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Ulmann-Matthias Hakert, Gunda Förster


Do you watch a lot of television?
It varies. There are times when I watch a lot, and times when I don't at all. For me, television is a diversion—as opposed to going to the movies. I only go to the movies with a purpose in mind, to see particular films. I don't pick up videos to watch a movie at home either. Only if I don’t expect the film to be shown in movie theaters again, or for my photography from the television screen.

And what do you watch?
The news, and otherwise … If it's late at night and I’m just wasted, then it doesn't matter at all what's on. But the television is never on just as background at my house, and neither is music. That would bother me. I don’t have a particularly close relationship to television. I just use it for my work, and now and then to clear my head.

Doesn't the effect of derealization bother you?
That's just what I find exciting about television—that you can get something through this medium that you could never have in reality. For instance when I’m a bit exhausted, like yesterday. I was supposed to go with friends to a bar but I didn't feel like it at all. It would have been too much effort, to go there, deal with other people and have to converse. So I went home instead. I wanted to work but I was too tired for that too. So I watched a talk show.
I thought it was good, to sort of sit in on it but not have to say anything myself. And I could still hear more or less interesting stories. And when I didn’t want to anymore, I could just turned it off. I didn’t have to apologize to anyone, make arrangements with someone else because I wanted to leave; I just pressed a button and it was off. I was alone and everything was fine. The fact that it actually works that way depends upon my emotional state, of course.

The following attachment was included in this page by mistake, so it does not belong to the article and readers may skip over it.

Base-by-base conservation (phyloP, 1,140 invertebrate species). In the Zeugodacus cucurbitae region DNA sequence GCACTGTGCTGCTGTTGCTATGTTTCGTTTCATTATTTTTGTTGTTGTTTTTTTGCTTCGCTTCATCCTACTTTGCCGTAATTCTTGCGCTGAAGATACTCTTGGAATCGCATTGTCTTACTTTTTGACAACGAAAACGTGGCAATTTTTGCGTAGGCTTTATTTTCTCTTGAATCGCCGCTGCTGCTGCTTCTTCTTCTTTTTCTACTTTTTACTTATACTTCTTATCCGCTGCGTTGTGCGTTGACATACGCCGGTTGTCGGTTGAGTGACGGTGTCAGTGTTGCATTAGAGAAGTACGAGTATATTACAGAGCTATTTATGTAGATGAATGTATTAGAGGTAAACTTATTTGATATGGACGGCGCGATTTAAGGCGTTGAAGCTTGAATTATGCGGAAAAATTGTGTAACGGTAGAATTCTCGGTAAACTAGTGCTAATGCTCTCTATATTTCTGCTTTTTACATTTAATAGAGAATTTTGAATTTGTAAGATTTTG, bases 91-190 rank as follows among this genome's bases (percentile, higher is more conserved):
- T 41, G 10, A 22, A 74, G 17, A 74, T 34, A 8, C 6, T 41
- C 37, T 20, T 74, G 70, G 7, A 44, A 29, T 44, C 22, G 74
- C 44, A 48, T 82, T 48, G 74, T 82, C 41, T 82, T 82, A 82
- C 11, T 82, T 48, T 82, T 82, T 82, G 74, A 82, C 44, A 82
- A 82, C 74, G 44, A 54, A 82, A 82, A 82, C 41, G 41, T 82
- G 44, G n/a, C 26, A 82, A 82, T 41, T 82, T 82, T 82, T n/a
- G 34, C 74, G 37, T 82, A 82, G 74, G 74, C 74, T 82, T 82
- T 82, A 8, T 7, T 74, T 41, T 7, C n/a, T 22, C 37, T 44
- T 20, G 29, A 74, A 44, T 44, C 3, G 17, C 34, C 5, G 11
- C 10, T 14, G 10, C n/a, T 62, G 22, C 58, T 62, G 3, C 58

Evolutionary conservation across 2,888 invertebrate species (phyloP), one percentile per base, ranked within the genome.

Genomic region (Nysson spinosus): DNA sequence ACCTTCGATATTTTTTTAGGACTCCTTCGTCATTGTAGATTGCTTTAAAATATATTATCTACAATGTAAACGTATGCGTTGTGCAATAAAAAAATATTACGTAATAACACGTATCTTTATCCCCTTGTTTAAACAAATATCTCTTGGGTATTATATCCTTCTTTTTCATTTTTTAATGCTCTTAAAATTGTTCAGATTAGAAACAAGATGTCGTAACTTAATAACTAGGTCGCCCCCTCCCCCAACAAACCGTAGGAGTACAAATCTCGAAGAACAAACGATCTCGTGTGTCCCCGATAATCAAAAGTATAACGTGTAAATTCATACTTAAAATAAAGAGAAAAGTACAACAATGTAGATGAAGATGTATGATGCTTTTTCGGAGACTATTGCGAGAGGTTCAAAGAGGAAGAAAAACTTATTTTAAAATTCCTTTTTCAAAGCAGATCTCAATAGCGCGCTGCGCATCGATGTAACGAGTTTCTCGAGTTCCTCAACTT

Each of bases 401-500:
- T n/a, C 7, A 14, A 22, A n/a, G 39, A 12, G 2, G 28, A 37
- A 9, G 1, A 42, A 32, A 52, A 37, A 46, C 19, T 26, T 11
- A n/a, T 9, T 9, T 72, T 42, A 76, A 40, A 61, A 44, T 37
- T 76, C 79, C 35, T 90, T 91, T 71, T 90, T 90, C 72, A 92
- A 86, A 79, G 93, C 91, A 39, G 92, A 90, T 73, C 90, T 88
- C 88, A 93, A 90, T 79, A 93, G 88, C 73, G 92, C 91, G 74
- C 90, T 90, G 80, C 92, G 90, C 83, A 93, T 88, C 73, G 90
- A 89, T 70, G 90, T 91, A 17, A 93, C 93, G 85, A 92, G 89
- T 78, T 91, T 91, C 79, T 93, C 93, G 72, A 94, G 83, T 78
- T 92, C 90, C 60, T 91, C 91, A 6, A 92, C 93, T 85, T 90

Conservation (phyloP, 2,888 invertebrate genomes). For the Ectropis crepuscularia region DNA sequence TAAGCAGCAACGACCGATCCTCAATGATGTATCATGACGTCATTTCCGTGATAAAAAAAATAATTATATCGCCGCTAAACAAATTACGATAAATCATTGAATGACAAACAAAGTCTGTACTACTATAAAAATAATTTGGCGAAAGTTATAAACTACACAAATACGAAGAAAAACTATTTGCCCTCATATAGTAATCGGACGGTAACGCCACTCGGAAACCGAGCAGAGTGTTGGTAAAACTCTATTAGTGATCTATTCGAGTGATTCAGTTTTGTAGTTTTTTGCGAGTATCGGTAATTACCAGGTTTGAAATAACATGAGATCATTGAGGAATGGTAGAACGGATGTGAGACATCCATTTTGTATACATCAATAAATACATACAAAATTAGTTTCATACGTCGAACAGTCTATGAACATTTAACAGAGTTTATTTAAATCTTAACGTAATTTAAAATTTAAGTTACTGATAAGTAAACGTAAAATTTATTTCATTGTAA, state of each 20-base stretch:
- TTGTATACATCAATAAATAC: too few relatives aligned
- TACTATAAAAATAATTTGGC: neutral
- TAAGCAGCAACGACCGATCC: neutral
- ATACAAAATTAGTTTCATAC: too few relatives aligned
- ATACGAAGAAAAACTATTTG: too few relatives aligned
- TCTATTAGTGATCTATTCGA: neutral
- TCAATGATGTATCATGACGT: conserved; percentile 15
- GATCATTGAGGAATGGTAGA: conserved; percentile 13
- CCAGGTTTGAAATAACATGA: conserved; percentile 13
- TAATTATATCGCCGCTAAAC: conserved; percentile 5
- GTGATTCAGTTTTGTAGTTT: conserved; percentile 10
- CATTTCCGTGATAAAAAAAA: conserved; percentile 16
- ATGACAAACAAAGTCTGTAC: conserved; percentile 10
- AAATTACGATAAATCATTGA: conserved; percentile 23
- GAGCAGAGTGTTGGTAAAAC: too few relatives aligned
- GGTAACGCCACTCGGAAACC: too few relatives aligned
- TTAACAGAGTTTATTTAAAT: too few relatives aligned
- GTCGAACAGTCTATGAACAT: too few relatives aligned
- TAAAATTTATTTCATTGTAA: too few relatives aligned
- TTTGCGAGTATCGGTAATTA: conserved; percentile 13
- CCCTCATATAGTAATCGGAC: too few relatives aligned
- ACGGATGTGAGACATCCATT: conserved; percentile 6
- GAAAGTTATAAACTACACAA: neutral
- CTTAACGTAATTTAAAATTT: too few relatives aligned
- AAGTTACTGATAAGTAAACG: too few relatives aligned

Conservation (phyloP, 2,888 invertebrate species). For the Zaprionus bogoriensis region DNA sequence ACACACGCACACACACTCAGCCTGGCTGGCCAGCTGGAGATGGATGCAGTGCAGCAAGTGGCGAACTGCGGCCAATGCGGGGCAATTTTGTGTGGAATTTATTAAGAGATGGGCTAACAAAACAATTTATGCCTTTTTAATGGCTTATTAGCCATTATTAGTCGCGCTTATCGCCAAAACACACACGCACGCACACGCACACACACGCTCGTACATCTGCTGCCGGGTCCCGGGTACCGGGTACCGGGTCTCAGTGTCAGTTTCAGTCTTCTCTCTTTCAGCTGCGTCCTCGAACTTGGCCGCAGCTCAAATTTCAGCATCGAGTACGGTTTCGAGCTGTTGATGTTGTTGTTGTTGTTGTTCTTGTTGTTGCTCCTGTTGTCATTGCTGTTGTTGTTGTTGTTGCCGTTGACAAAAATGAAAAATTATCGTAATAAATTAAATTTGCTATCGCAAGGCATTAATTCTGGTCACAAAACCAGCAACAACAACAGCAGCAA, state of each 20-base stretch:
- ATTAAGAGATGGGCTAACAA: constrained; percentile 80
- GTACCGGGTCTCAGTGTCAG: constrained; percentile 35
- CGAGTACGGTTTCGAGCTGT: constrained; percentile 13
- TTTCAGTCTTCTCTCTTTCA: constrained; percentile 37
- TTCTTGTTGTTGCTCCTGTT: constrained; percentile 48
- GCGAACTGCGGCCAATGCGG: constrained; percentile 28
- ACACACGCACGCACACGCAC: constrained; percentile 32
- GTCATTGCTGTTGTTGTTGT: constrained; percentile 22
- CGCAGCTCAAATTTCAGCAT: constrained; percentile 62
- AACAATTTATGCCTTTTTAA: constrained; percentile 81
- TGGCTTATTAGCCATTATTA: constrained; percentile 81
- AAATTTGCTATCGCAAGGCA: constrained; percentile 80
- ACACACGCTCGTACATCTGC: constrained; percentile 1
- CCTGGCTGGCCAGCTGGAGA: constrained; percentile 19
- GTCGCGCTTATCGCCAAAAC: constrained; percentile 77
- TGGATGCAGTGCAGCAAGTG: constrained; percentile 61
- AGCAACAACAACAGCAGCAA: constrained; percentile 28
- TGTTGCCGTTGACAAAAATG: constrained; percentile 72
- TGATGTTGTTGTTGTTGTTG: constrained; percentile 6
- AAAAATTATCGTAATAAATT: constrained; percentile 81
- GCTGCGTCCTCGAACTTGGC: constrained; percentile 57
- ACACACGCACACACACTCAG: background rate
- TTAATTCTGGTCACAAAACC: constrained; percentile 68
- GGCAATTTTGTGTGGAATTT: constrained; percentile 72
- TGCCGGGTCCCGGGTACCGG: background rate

When do you take photographs from the television?
I only shoot in situations that are completely relaxed. That means at night, never during the day. When I don’t have any more appointments, when the telephone doesn't ring, and I’m calm. I can't just sit down, turn the television on and go at it … I first have to acclimate myself, get into it. With time, I've gained enough experience to know about what will be on the photograph. That’s not a 100% game of chance anymore. There is some ability to calculate, even though there's still some room for surprise. I have also gone over to picking up particular films and not just photographing any television program at all. Videos that have more marked contrasts. That makes the gradation of movements frozen in the individual images more pronounced. The effect that ensues from shooting electronically generated images using the camera’s inertia, this superimposing, is more powerful with films that are rich in contrasts.

Which films are richer in contrasts?
Black-and-white films from the 1940s and 1950s, like French films from that period or old American films too.
It depends on the film material. But I also photographed »THX 1138,« images from George Lucas' first film.